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Californians can vote to add abortion to the state's constitutional rights

Protesters gather outside the U.S. Courthouse in Los Angeles to defend abortion rights on May 3, 2022, after a Supreme Court opinion overturning Roe v. Wade was leaked.
Frederic J. Brown
/
AFP via Getty Images
Protesters gather outside the U.S. Courthouse in Los Angeles to defend abortion rights on May 3, 2022, after a Supreme Court opinion overturning Roe v. Wade was leaked.

Residents of California will be able to vote to add abortion rights to their state's constitution on their midterm election ballots in November.

The state Assembly voted Monday to amend Article 1 of the California Constitution to say, "The state shall not deny or interfere with an individual's reproductive freedom in their most intimate decisions, which includes their fundamental right to choose to have an abortion and their fundamental right to choose or refuse contraceptives."

Midterm elections are Nov. 8.

The bill passed the state Senate last Monday, and does not need the governor's approval.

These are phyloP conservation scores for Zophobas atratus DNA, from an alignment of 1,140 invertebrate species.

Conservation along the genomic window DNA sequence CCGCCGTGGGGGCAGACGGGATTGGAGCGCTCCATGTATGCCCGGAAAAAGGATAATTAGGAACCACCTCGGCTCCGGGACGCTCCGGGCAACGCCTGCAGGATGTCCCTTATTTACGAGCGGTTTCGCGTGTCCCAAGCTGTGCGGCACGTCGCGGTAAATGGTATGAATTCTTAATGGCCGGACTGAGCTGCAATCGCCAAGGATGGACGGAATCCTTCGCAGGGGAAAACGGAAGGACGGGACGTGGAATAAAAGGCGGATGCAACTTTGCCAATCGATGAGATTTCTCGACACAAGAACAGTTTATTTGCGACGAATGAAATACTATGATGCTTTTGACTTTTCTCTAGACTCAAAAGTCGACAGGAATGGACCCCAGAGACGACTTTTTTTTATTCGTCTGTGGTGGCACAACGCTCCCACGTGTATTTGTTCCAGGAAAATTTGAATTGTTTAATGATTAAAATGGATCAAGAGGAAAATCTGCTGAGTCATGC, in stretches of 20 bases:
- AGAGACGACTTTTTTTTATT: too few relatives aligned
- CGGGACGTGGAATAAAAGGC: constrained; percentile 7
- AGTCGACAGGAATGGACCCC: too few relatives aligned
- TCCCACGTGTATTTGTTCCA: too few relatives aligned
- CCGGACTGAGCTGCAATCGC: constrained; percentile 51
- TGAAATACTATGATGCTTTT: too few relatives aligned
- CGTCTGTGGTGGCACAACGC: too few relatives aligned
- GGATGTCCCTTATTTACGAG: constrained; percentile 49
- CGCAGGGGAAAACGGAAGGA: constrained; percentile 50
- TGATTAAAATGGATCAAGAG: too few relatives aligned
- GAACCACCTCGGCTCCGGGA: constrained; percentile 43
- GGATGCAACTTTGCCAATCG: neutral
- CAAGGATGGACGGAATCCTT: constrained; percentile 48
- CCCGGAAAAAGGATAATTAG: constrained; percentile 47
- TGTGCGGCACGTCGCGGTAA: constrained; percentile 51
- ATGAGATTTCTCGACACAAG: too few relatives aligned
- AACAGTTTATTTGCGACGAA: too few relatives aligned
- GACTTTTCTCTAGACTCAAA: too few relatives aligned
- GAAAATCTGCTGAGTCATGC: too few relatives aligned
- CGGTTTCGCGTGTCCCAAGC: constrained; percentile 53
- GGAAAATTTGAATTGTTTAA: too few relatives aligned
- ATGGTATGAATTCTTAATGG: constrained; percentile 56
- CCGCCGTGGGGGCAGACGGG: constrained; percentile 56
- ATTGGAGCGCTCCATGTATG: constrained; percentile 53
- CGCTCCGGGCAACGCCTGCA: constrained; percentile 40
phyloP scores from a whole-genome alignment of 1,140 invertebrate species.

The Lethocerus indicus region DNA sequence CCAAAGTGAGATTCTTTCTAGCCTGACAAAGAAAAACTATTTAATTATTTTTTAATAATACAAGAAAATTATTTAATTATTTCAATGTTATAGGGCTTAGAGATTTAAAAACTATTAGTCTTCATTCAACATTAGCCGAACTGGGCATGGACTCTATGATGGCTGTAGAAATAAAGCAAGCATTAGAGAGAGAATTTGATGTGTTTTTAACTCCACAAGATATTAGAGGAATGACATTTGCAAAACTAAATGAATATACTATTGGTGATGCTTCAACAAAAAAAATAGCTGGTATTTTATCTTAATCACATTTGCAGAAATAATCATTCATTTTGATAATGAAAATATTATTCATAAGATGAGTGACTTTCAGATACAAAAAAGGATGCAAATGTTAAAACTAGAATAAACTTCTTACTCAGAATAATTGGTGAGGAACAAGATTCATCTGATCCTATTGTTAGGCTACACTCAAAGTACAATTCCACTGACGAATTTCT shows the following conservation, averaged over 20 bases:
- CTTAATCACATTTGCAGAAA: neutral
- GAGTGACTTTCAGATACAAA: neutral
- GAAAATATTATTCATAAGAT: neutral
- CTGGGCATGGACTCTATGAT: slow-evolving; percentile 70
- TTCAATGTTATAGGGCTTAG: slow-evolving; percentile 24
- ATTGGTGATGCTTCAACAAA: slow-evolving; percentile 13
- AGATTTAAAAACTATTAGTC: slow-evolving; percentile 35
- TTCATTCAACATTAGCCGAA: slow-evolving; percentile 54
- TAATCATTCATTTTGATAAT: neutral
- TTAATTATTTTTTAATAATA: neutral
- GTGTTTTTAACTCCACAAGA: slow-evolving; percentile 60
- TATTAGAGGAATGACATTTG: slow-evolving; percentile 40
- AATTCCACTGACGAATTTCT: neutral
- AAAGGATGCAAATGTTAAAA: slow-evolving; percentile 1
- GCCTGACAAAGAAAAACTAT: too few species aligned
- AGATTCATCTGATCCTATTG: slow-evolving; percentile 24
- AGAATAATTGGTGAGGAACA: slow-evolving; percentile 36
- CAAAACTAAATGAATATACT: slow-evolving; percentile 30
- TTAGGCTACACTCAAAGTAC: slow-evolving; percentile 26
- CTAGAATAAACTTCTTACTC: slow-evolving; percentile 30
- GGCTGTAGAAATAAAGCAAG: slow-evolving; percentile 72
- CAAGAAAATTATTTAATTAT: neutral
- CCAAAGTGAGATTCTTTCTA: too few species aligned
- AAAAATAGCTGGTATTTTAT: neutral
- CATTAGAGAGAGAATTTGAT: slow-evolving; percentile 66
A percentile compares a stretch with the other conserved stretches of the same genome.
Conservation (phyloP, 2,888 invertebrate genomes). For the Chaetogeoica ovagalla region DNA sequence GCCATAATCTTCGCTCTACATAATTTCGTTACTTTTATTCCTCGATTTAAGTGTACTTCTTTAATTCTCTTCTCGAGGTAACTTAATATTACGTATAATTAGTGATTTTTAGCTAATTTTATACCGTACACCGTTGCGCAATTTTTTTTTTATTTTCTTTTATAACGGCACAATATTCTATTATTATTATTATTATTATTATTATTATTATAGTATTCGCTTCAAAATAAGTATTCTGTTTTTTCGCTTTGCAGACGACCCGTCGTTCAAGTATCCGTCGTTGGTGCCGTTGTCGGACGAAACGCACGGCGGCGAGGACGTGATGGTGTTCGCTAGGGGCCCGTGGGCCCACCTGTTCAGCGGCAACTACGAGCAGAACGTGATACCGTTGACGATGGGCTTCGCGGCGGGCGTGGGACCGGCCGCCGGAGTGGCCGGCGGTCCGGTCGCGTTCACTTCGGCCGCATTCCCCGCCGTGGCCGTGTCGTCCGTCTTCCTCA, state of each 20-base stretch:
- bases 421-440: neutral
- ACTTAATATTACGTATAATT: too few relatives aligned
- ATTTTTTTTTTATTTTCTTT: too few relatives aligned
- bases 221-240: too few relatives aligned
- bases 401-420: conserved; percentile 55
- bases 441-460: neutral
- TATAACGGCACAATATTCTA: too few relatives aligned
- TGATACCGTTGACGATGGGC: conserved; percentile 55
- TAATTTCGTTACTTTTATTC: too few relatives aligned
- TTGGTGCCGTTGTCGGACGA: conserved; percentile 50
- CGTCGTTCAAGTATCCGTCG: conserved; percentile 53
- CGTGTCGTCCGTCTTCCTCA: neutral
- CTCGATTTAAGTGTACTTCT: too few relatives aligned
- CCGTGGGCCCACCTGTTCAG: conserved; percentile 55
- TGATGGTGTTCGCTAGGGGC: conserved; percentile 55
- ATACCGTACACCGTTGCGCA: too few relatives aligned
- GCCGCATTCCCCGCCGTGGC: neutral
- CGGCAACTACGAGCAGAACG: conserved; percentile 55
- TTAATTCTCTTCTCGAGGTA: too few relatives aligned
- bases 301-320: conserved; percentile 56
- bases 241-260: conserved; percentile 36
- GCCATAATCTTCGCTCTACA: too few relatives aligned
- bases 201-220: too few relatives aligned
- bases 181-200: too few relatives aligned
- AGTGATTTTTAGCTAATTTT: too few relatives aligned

The amendment comes three days after the U.S. Supreme Court reversed the landmark 1973 Roe v. Wade case, which made abortion a constitutional right across the nation.

Almost half of America's 50 states are expected to outlaw abortion, but California Gov. Gavin Newsom said he has no plans to do so.

"Abortion is legal in California. It will remain that way," he tweeted. "We will not cooperate with any states that attempt to prosecute women or doctors for receiving or providing reproductive care."

California Senate President Toni Atkins and Assembly Member Anthony Rendon introduced the legislation shortly after the court's decision was leaked in May. Planned Parenthood Affiliates of California is listed as a co-sponsor of the legislation.

"Abortion is health care, and should be a private discussion between a patient and their health care provider," Atkins said. "When politicians and judges force themselves into that room, safety goes out the window."

Copyright 2022 NPR. To see more, visit https://www.npr.org.

Ayana Archie